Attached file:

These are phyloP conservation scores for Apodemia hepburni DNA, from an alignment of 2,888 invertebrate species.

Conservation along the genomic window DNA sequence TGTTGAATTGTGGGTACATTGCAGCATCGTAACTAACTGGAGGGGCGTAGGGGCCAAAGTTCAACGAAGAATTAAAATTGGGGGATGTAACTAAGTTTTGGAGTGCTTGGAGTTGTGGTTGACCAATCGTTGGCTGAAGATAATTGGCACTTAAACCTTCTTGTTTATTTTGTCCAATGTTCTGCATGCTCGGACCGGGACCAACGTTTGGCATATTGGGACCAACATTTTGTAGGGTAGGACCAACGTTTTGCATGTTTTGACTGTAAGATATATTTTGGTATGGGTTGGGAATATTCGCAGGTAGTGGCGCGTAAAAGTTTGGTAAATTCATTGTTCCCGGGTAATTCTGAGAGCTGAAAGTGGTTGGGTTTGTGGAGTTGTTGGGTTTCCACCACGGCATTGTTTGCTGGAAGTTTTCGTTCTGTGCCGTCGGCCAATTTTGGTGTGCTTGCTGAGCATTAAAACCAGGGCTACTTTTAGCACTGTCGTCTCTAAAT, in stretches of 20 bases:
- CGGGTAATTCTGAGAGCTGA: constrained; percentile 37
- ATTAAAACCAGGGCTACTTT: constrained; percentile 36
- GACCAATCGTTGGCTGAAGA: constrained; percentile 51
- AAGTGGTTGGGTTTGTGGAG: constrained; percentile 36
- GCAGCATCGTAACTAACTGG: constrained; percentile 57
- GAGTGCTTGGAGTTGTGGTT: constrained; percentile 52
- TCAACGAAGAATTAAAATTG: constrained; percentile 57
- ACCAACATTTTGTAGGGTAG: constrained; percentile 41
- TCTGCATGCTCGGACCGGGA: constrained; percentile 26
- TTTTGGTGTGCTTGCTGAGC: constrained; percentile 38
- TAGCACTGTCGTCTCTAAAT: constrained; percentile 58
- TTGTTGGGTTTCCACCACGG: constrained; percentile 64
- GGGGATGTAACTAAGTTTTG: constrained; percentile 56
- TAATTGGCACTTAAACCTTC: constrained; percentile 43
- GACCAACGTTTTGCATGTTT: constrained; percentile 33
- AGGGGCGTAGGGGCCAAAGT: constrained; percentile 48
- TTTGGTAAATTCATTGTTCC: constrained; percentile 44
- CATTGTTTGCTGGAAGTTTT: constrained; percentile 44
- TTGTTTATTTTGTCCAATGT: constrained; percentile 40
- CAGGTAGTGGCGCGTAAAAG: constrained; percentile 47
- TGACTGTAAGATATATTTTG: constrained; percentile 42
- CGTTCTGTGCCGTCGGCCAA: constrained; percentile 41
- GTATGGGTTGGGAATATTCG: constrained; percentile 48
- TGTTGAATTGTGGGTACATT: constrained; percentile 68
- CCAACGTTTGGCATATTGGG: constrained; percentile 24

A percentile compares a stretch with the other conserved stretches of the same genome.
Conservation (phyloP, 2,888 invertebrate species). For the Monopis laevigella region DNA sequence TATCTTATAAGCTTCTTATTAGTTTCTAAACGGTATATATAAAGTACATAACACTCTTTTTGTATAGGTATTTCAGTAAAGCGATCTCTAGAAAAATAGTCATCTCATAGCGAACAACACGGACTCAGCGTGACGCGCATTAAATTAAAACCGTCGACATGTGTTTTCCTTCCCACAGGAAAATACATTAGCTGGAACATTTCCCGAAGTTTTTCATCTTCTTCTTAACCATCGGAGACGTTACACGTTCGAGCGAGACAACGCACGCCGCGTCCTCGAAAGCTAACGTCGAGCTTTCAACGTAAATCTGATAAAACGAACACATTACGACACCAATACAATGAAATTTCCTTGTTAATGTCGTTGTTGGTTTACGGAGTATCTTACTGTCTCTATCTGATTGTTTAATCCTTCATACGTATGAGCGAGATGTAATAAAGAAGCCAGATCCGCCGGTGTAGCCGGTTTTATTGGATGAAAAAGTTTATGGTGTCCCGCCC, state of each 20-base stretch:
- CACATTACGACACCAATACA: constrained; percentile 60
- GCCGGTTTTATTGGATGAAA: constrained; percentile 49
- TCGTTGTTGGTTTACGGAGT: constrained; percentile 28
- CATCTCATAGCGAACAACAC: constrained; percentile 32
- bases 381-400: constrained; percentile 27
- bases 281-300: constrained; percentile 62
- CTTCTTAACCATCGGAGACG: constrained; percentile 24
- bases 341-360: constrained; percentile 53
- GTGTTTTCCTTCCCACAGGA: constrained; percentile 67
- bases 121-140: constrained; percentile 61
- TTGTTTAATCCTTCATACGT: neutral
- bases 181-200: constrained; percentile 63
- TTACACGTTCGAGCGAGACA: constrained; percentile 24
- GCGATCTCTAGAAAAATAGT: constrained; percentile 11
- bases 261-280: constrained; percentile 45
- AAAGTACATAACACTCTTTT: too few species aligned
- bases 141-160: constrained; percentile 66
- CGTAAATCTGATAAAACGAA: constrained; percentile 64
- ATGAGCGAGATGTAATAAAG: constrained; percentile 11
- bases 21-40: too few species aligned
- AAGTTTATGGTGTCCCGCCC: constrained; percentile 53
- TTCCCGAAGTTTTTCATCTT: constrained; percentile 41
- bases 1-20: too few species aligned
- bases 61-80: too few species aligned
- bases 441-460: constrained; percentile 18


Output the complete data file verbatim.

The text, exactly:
These are phyloP conservation scores for Apodemia hepburni DNA, from an alignment of 2,888 invertebrate species.

Conservation along the genomic window DNA sequence TGTTGAATTGTGGGTACATTGCAGCATCGTAACTAACTGGAGGGGCGTAGGGGCCAAAGTTCAACGAAGAATTAAAATTGGGGGATGTAACTAAGTTTTGGAGTGCTTGGAGTTGTGGTTGACCAATCGTTGGCTGAAGATAATTGGCACTTAAACCTTCTTGTTTATTTTGTCCAATGTTCTGCATGCTCGGACCGGGACCAACGTTTGGCATATTGGGACCAACATTTTGTAGGGTAGGACCAACGTTTTGCATGTTTTGACTGTAAGATATATTTTGGTATGGGTTGGGAATATTCGCAGGTAGTGGCGCGTAAAAGTTTGGTAAATTCATTGTTCCCGGGTAATTCTGAGAGCTGAAAGTGGTTGGGTTTGTGGAGTTGTTGGGTTTCCACCACGGCATTGTTTGCTGGAAGTTTTCGTTCTGTGCCGTCGGCCAATTTTGGTGTGCTTGCTGAGCATTAAAACCAGGGCTACTTTTAGCACTGTCGTCTCTAAAT, in stretches of 20 bases:
- CGGGTAATTCTGAGAGCTGA: constrained; percentile 37
- ATTAAAACCAGGGCTACTTT: constrained; percentile 36
- GACCAATCGTTGGCTGAAGA: constrained; percentile 51
- AAGTGGTTGGGTTTGTGGAG: constrained; percentile 36
- GCAGCATCGTAACTAACTGG: constrained; percentile 57
- GAGTGCTTGGAGTTGTGGTT: constrained; percentile 52
- TCAACGAAGAATTAAAATTG: constrained; percentile 57
- ACCAACATTTTGTAGGGTAG: constrained; percentile 41
- TCTGCATGCTCGGACCGGGA: constrained; percentile 26
- TTTTGGTGTGCTTGCTGAGC: constrained; percentile 38
- TAGCACTGTCGTCTCTAAAT: constrained; percentile 58
- TTGTTGGGTTTCCACCACGG: constrained; percentile 64
- GGGGATGTAACTAAGTTTTG: constrained; percentile 56
- TAATTGGCACTTAAACCTTC: constrained; percentile 43
- GACCAACGTTTTGCATGTTT: constrained; percentile 33
- AGGGGCGTAGGGGCCAAAGT: constrained; percentile 48
- TTTGGTAAATTCATTGTTCC: constrained; percentile 44
- CATTGTTTGCTGGAAGTTTT: constrained; percentile 44
- TTGTTTATTTTGTCCAATGT: constrained; percentile 40
- CAGGTAGTGGCGCGTAAAAG: constrained; percentile 47
- TGACTGTAAGATATATTTTG: constrained; percentile 42
- CGTTCTGTGCCGTCGGCCAA: constrained; percentile 41
- GTATGGGTTGGGAATATTCG: constrained; percentile 48
- TGTTGAATTGTGGGTACATT: constrained; percentile 68
- CCAACGTTTGGCATATTGGG: constrained; percentile 24

A percentile compares a stretch with the other conserved stretches of the same genome.
Conservation (phyloP, 2,888 invertebrate species). For the Monopis laevigella region DNA sequence TATCTTATAAGCTTCTTATTAGTTTCTAAACGGTATATATAAAGTACATAACACTCTTTTTGTATAGGTATTTCAGTAAAGCGATCTCTAGAAAAATAGTCATCTCATAGCGAACAACACGGACTCAGCGTGACGCGCATTAAATTAAAACCGTCGACATGTGTTTTCCTTCCCACAGGAAAATACATTAGCTGGAACATTTCCCGAAGTTTTTCATCTTCTTCTTAACCATCGGAGACGTTACACGTTCGAGCGAGACAACGCACGCCGCGTCCTCGAAAGCTAACGTCGAGCTTTCAACGTAAATCTGATAAAACGAACACATTACGACACCAATACAATGAAATTTCCTTGTTAATGTCGTTGTTGGTTTACGGAGTATCTTACTGTCTCTATCTGATTGTTTAATCCTTCATACGTATGAGCGAGATGTAATAAAGAAGCCAGATCCGCCGGTGTAGCCGGTTTTATTGGATGAAAAAGTTTATGGTGTCCCGCCC, state of each 20-base stretch:
- CACATTACGACACCAATACA: constrained; percentile 60
- GCCGGTTTTATTGGATGAAA: constrained; percentile 49
- TCGTTGTTGGTTTACGGAGT: constrained; percentile 28
- CATCTCATAGCGAACAACAC: constrained; percentile 32
- bases 381-400: constrained; percentile 27
- bases 281-300: constrained; percentile 62
- CTTCTTAACCATCGGAGACG: constrained; percentile 24
- bases 341-360: constrained; percentile 53
- GTGTTTTCCTTCCCACAGGA: constrained; percentile 67
- bases 121-140: constrained; percentile 61
- TTGTTTAATCCTTCATACGT: neutral
- bases 181-200: constrained; percentile 63
- TTACACGTTCGAGCGAGACA: constrained; percentile 24
- GCGATCTCTAGAAAAATAGT: constrained; percentile 11
- bases 261-280: constrained; percentile 45
- AAAGTACATAACACTCTTTT: too few species aligned
- bases 141-160: constrained; percentile 66
- CGTAAATCTGATAAAACGAA: constrained; percentile 64
- ATGAGCGAGATGTAATAAAG: constrained; percentile 11
- bases 21-40: too few species aligned
- AAGTTTATGGTGTCCCGCCC: constrained; percentile 53
- TTCCCGAAGTTTTTCATCTT: constrained; percentile 41
- bases 1-20: too few species aligned
- bases 61-80: too few species aligned
- bases 441-460: constrained; percentile 18